AI in IT – use but don’t trust unreservedly. Report by Symetria

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AI in IT – use but don’t trust unreservedly. Report by Symetria

As we reported in a recent post AI a growth opportunity for the IT industry or a threat? No Fluff Jobs report, the use of artificial intelligence (AI)-based solutions at work is a widespread phenomenon. ChatGPT is used by the vast majority of IT professionals in Poland. How do they use this tool? Is the information it gives them reliable? Symetria decided to survey this.

Shortly about the survey’s methodology

The survey “Symmetry between human and technology” was conducted in April this year on a group of 108 respondents – 60% of whom were representatives of the IT industry. Among the respondents were people with different professional experience, both executives and students, and the largest group were specialists. It is also worth noting that they were from the group of so-called innovators or early adopters (that is, being ahead of the mass users with their actions).

Almost every respondent (90%) had used ChataGPT for at least a month, and 29% communicated with it daily. Regular use of ChatGPT is evidenced by the fact that basically 1 in 3 respondents launch the tool via a shortcut in their browser, and more than 40% type the tool’s name directly into the address bar.

What is ChatGPT?

Before we move on to the results of the survey, a few words about ChatGPT itself. It is a tool based on artificial intelligence, created by the company OpenAI (one of its founders was Elon Musk). It was introduced to the public in November 2022. ChatGPT works on the principle of a chatbot – users type in questions and receive answers. Using it thus is similar to a dialogue and different from typing questions into a web browser.

ChatGPT vs web browsers

The greatest benefit of using ChatGPT comes from deepening your questions, that is, having a kind of discussion with it. According to the survey, the majority of respondents are aware of this – 22% do it always, and 44% often. The answer “rarely” was indicated by only 10% of respondents. Arguably, the ability to dig deeper into questions also influences the ability to get a satisfactory answer faster, compared to search engines. This is stated by 60% of the respondents, while three times fewer take the opposite view.

Almost all respondents (95%) type more complex questions in ChatGPT than in a traditional web browser, which should come as no surprise given the advancement of the tool. Respondents are aware of this – nearly three-quarters of them said that OpenAI’s solution understands the questioner’s intentions better than online search engines.

However, web browsers can still feel safe. There are a number of subject areas where respondents make greater use of them. ChatGPT wins in the areas of work tasks and hobbies, as well as knowledge of history and past events.

Check the answers!

60% of respondents are digging deeper into the knowledge given to them by ChatGPT on relevant websites. This action is also to verify the information given to them by the tool developed by OpenAI.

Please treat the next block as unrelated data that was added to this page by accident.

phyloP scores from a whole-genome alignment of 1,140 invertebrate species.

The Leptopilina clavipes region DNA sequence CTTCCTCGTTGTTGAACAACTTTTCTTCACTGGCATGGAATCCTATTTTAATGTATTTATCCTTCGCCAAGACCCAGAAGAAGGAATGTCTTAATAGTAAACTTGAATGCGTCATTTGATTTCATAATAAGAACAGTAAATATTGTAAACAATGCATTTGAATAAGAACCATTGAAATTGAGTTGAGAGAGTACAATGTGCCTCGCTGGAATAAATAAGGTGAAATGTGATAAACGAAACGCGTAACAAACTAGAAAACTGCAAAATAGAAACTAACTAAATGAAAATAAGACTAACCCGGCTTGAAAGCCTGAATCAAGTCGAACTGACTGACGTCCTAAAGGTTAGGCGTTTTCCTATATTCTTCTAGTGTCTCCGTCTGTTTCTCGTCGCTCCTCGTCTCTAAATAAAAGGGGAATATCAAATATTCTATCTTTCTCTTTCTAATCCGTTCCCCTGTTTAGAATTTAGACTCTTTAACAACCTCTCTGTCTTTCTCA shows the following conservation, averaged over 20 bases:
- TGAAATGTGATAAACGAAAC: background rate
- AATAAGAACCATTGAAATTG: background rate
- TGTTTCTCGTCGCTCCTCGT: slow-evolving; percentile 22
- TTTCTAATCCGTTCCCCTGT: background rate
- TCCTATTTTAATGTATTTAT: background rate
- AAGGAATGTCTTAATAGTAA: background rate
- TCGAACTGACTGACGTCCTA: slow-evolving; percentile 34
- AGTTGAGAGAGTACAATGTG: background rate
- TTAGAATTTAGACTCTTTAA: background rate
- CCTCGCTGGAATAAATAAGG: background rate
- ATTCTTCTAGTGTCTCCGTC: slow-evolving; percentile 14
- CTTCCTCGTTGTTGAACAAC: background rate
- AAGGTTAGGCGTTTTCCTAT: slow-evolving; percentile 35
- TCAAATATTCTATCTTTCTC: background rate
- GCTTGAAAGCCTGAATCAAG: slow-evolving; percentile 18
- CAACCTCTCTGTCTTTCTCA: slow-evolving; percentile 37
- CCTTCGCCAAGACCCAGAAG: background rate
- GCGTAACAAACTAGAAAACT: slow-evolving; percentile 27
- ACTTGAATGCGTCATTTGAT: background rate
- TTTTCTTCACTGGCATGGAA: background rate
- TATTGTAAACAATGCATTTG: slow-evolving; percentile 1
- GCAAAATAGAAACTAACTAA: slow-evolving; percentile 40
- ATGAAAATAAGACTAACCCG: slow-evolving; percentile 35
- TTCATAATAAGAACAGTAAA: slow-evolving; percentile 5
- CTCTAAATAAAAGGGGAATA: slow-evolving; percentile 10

However, this percentage should have been higher, as as many as 86% had trouble finding the sources on which ChatGPT generated the answer to their question. Which should be a concern, especially for more complex questions, or those that are meant to help during professional duties.

The question about the source of the information is asked by less than half of the respondents (41%). And, according to Symetria’s survey, providing false information by ChatGPT is quite a frequent occurrence. It was encountered by as many as 77% of respondents!

Indeed, it can happen that if ChatGPT does not know the right answer it will give us the one it thinks is most likely, albeit wrong. These are known as hallucinations. More than 30% of respondents are unaware of this.

Knowledge of ChatGPT needs to be expanded

ChatGPT, in the answers given to the user, relies on existing patterns and is not capable of creating new, abstract ideas and concepts. Nevertheless, only 28% of respondents strongly disagree with the statement that ChatGPT can “think” abstractly. A quarter agree with such a statement (5% strongly agree and 20% tend to agree), and 22% have no opinion on this.

OpenAI’s tool is ad-free (at least for the moment), so it’s noteworthy that nearly 40% of respondents aren’t sure if ChatGPT contains hidden commercials, and 9% agree with such a statement.

Most respondents wrongly assume that they can refer to all their previous questions at any time – in fact, ChatGPT has a limited memory. It is also interesting to note that more than a quarter of respondents agree with the statement that if they lie to ChatGPT during a conversation, this misinformation will be remembered by it – in fact, this is highly unlikely.

The above data confirms that despite the increasingly widespread use of ChatGPT by Poles, they still do not have full knowledge of the tool. All the more so if we realize that the survey included innovators and early adopters, not mass users. ChatGPT can help a lot in daily duties, however, it should be used carefully and with full awareness of its limitations.

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